Productive Meetings

4 things to include in your daily scrum meeting agenda [Template]

5 min read

Whether you’re in-person or working asynchronously, these 10-minute pulse checks will keep you and your team on top of your sprint.

Scrum meetings, also known as daily standups are a part of agile meetings, or scrum ceremonies, where all team members can sync up on the work they did in the last 24 hours, and go over what’s on deck for the next 24 hours.

In this article, we’ll walk through:

Daily scrum meeting agenda template

Use this scrum meeting template for daily 10-minute pulse checks with your team. Whether you’re meeting in-person or meeting asynchronously, these four agenda items will keep you and your team on top of your sprint.

Click here to jump to the Hypercontext scrum meeting agenda template! Download and use it for free.

Frequency: Daily

Meeting length: 10 minutes

Here are four items to include on your scrum meeting agenda:

1. Blockers

Is there anything preventing contributors from getting work done? Things to bring up here might be technical limitations, departmental and team dependencies, and personal limitations (like vacations booked, people out sick, etc.).

“Typically, when you think of Scrum meetings, you assume it’s an engineering-only exercise. But, adopting it on our marketing team has been a game-changer. Talking about blockers as they come has not only helped us move at a faster pace, it removes the status update conversation in 1:1s completely and opens up the floor for coaching opportunities. Win-win!”

– Hiba Amin, Senior Marketing Manager at hypercontext

What this looks like in practice:

  • DevOps: Ran into issues setting up backup for the database on Digital Ocean
  • Marketing Manager: Our email service provider was down yesterday. Creating the newsletter draft today instead
  • Customer Success Manager: Waiting on an answer from the engineering team on how to resolve a bug for one of our customers
  • Account Executive: New sales sequence is almost done. Once marketing collateral is done, I’ll add it into the sequence and set it live

2. What did you do yesterday?

This is a quick rundown of what got done yesterday (and if anything didn’t get done, then why). This isn’t the time for each person to run down their whole to-do list – they should focus on the large chunks of work that made up their deep focus time, and the activities that are relevant to your team as a whole.

What this looks like in practice:

DevOps:

  • Stripe testing
  • Implementation of DataDog completed

Marketing Manager:

  • New blog post live
  • Scheduled social promotion for the month
  • Secured co-marketing partnership with [company]

Customer Success Manager:

  • 2 new help articles live
  • Ran QBR with [customer name]
  • 3 onboarding sessions run

Account Executive:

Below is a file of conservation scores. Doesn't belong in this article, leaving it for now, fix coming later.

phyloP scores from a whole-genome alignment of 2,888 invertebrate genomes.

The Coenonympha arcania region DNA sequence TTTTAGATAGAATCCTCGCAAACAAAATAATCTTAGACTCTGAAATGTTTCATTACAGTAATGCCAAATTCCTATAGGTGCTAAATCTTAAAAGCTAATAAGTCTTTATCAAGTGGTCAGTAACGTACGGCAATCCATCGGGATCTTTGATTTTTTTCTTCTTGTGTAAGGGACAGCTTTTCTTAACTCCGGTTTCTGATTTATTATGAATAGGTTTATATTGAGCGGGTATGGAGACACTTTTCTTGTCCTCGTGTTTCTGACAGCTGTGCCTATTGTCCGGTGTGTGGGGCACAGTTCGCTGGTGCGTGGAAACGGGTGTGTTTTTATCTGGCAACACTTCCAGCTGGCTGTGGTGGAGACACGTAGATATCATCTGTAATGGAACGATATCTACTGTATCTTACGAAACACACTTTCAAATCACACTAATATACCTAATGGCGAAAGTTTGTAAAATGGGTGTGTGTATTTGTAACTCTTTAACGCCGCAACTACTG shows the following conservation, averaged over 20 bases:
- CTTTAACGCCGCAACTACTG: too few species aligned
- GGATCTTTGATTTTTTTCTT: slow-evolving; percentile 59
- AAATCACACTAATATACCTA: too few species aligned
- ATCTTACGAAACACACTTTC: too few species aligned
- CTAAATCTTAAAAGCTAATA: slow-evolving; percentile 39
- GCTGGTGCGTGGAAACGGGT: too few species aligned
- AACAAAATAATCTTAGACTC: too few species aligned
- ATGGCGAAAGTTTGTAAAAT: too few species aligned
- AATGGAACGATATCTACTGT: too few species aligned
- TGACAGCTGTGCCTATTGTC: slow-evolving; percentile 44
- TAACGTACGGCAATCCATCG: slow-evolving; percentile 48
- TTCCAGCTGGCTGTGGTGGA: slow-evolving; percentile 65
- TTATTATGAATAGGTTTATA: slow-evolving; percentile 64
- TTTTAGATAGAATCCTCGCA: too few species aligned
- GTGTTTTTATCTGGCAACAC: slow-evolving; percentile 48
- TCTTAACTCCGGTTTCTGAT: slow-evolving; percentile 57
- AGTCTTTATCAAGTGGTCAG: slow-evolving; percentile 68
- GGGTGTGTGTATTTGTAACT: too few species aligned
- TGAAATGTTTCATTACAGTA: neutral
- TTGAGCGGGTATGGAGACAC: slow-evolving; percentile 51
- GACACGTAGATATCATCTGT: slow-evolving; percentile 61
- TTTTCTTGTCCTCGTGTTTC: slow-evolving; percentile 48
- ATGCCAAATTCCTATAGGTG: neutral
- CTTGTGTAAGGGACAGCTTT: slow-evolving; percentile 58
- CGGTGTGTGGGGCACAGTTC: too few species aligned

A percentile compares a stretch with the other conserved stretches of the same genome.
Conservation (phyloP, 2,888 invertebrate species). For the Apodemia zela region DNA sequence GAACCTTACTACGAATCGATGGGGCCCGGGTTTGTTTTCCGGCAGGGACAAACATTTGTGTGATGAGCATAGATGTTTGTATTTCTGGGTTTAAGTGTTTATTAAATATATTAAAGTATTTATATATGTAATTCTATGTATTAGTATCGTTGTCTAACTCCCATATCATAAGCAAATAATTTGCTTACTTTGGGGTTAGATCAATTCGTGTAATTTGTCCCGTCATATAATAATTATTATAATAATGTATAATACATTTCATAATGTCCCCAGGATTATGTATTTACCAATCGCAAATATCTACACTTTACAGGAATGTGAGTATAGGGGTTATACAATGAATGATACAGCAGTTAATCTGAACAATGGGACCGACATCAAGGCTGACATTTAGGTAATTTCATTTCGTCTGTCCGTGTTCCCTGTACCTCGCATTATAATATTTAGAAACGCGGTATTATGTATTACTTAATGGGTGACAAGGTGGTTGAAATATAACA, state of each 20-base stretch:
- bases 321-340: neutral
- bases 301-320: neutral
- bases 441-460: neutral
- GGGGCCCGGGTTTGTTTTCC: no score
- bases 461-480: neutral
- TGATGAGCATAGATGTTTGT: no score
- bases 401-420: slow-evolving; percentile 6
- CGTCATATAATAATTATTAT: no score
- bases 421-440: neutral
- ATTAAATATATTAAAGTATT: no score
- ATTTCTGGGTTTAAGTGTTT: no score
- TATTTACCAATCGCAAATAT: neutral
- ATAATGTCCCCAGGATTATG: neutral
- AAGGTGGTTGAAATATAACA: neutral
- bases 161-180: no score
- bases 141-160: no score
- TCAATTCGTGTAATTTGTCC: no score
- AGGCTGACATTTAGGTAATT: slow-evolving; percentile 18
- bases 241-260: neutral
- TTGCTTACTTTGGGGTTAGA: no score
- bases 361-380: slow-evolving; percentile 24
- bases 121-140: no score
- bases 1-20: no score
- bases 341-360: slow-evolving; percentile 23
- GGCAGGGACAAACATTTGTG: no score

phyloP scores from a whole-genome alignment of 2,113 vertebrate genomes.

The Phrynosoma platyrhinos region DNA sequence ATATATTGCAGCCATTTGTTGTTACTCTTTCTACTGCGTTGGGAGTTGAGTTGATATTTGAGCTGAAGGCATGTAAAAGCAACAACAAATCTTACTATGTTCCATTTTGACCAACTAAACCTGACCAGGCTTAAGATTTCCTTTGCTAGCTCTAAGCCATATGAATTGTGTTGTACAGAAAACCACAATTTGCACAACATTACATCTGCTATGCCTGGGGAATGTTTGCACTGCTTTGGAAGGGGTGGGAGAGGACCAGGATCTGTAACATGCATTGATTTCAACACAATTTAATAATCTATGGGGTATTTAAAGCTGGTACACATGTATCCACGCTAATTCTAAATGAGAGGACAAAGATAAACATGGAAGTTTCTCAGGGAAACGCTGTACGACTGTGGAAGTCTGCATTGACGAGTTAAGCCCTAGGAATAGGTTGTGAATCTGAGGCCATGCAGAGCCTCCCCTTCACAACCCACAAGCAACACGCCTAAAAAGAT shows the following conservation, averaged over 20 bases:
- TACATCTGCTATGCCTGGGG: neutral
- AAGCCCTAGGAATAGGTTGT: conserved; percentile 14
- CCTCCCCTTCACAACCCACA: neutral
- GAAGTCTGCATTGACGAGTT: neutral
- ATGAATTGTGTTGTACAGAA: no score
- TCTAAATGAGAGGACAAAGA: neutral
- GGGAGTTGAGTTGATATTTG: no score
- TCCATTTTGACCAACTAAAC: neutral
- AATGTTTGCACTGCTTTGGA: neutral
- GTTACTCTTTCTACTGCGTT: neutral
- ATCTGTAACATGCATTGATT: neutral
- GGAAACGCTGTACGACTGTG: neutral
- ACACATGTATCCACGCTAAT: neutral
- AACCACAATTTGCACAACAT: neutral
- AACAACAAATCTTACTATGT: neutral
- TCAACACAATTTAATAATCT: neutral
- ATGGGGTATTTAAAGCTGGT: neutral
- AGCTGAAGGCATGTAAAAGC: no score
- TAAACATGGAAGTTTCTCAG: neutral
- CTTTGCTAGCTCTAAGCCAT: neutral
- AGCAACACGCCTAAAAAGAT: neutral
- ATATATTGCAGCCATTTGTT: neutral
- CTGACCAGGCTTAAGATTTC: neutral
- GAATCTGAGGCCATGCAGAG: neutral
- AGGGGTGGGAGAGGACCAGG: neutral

• Logged 50 emails, 5 calls, and 2 demos booked
  • Worked on new email sequence (50% done)

3. What are your goals for today?

Here, each team member will say what they want to accomplish – in other words, what they can be held accountable for in tomorrow’s daily scrum meeting.

What this looks like in practice:

DevOps:

  • Set up tests locally for [tool or API name]
  • Deploy cache server

Marketing Manager:

  • Newsletter draft completed and ready for review
  • Launch survey for annual report

Customer Success Manager:

  • Prepare deck for [customer name] QBR tomorrow
  • 1:1 with Nick

Account Executive:

  • 3 demos with [prospect names]
  • Launch new sales cadence

4. How close are we to hitting our sprint goals? What’s your comfort level?

This agenda item will help the scrum master get an idea of how the team is feeling about how their day-to-day activities are impacting overall goals for the team, and how contributors are feeling about the pace of the sprint.

What this looks like in practice:

  • Use a percentage: Feeling 90% confident we’ll hit our sprint goals
  • Use a rating: Feeling 3/5. Too many blockers came up this sprint.
  • Have the team respond using the OKR traffic light system: 🔴 🟡 🟢

What to avoid in your daily scrum:

Lateness

Being late for any meeting is disruptive, but it’s particularly distracting when the meetings are only 10 minutes long. Hold your team accountable for being on time, every time.

Monopolizing the conversation

Giving each team member the opportunity to talk is hugely important. Reinforce this at the start of each scrum if you find that certain team members have a tendency to ramble on.

Over-formalizing the process

Don’t over-complicate your scrum meetings. Keep the agenda the same each time you meet, and make the technology for meeting consistent. Daily scrum meetings involve less than 10 minutes of meeting prep, max.

Other daily scrum meeting tips:

  • Hold your daily scrums in the morning and at the same time each day. If running asynchronously, ask that responses be submitted by the same time each day.
  • Do you daily stand-ups in person (standing up) where possible. If that’s not possible, use a reliable and consistent tool for communicating remotely (we love a good SlackBot for this).
  • Let the team lead the conversation
  • Be a time cop and don’t let your stand-ups run more than 10 minutes

Your daily scrum meetings are all about holding your team accountable, removing blockers, and encouraging the team to build trust amongst each other. It’s a short meeting, but a powerful one – when done properly. 💪

Scrum meeting agenda template 👇

Use this scrum meeting agenda free with Hypercontext